The Native American Party stated its principles through an emotional plea to white Americans descended from European colonists, built on the fear they felt for foreigners and the love they felt for their country and traditions. From the date on which they congregated through the final line of this extract, concerning “false democracy,” the delegates roused the passions of their audience in order to build momentum for their cause and the radical changes in immigration policy they wanted to implement. While their support was sufficient to elect some of their party members to public office, it was not enough to give them a significant influence on national policy. However, their overall goal to ensure the purity of the American culture is one that continues to influence the legislation and making of policy in the United States. This declaration reveals a part of American history that shows the power of human emotions, namely fear and passion.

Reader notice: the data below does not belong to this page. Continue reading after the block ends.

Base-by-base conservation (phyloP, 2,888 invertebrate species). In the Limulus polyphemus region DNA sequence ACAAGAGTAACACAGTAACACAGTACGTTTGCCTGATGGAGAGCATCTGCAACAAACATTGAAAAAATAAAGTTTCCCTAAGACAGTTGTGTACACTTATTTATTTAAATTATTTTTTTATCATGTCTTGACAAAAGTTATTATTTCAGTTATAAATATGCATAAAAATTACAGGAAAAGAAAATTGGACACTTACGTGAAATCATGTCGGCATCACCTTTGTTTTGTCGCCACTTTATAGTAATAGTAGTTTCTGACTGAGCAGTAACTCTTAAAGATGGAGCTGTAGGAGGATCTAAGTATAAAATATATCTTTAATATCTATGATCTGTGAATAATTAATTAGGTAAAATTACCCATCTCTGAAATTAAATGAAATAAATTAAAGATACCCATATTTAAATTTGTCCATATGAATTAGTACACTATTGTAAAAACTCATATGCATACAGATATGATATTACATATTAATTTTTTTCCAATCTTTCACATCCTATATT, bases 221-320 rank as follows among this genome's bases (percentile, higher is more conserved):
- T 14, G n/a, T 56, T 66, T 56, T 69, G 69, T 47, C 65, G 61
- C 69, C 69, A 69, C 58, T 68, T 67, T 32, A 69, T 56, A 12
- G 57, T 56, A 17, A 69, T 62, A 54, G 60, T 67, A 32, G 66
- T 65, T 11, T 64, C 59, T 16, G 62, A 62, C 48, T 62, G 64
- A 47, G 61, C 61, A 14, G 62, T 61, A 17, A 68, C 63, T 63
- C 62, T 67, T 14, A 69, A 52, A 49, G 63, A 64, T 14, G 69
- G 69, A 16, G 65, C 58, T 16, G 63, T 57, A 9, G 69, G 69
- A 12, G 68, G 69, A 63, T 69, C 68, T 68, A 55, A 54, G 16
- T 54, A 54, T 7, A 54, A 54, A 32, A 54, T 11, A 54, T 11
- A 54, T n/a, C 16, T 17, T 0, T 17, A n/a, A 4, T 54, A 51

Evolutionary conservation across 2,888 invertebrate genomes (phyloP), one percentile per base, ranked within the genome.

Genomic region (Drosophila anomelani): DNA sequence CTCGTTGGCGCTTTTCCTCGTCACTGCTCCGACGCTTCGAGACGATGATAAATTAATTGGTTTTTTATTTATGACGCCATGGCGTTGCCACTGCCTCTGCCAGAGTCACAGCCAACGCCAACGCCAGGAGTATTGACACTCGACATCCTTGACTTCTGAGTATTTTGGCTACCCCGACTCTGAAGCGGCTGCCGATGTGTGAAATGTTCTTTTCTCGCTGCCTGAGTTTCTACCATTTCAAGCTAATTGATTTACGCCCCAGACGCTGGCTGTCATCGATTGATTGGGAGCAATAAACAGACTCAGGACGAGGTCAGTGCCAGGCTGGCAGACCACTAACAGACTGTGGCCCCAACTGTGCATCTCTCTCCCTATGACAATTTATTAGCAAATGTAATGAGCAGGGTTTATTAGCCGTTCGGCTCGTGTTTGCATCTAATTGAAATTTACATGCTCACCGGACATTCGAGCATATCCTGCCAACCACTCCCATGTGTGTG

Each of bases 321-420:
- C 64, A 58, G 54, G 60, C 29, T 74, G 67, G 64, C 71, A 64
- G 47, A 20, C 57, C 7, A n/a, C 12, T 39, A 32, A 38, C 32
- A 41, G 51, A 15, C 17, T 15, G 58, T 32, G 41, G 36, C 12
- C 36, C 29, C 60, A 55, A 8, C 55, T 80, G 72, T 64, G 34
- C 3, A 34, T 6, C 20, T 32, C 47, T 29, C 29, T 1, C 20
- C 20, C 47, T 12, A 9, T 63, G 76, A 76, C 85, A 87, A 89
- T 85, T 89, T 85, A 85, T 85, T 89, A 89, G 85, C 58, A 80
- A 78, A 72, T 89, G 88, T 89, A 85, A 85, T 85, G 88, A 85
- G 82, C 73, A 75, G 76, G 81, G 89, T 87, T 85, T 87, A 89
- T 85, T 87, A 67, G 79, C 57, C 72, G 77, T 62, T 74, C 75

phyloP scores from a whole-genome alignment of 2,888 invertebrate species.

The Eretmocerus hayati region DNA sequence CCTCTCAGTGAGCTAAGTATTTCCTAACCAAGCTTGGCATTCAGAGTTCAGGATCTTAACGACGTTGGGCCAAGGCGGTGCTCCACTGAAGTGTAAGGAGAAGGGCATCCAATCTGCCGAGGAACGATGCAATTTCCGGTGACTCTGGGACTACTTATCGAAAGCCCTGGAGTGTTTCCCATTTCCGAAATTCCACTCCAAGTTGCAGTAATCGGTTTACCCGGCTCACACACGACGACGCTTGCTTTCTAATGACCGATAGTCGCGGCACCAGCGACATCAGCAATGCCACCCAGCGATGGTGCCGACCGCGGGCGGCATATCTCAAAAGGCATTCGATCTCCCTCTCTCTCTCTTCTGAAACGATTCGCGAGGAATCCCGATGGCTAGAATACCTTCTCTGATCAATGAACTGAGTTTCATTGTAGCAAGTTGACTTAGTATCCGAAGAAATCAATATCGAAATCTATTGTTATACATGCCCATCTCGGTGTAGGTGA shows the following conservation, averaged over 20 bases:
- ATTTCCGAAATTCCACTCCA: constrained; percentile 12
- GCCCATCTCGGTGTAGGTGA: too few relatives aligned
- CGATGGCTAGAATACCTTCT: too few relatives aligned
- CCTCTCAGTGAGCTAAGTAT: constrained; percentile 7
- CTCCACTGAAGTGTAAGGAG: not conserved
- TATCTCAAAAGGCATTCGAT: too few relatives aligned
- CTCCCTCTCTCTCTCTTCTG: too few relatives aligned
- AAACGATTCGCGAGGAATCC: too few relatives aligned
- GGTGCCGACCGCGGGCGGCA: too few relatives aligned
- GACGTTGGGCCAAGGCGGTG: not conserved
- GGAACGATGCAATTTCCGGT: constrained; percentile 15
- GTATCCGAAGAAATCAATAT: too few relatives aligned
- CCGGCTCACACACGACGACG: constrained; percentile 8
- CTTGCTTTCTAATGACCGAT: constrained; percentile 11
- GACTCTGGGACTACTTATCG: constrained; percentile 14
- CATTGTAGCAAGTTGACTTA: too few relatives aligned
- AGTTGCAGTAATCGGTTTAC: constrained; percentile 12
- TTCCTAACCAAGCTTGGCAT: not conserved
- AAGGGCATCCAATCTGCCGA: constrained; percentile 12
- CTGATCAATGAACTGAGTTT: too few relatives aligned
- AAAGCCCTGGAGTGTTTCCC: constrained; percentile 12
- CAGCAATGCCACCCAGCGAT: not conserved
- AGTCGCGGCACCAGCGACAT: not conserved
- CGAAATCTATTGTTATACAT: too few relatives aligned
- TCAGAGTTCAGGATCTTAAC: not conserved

The Fourth of July is normally remembered as the day the Declaration of Independence was approved and the United States of America began, but since that day, many events have been held on July 4. They build upon and compound the significance of that date, making it ever more important in the history of the country. The Native American Party’s declaration uses the traditions and momentous pieces of American history to capitalize on the party’s main points. By also dedicating their speech to “the cause of human rights and the claims of our beloved country,” the party members open their address by firmly establishing their patriotism and enhancing the idea that whatever follows will be for the sole benefit of the country, because they love it so much. This type of emotional appeal is highly persuasive, and it is apparent throughout the document. Much of the analysis of this speech will focus on the emotional appeals used and how they fit with the historical events included by the speakers.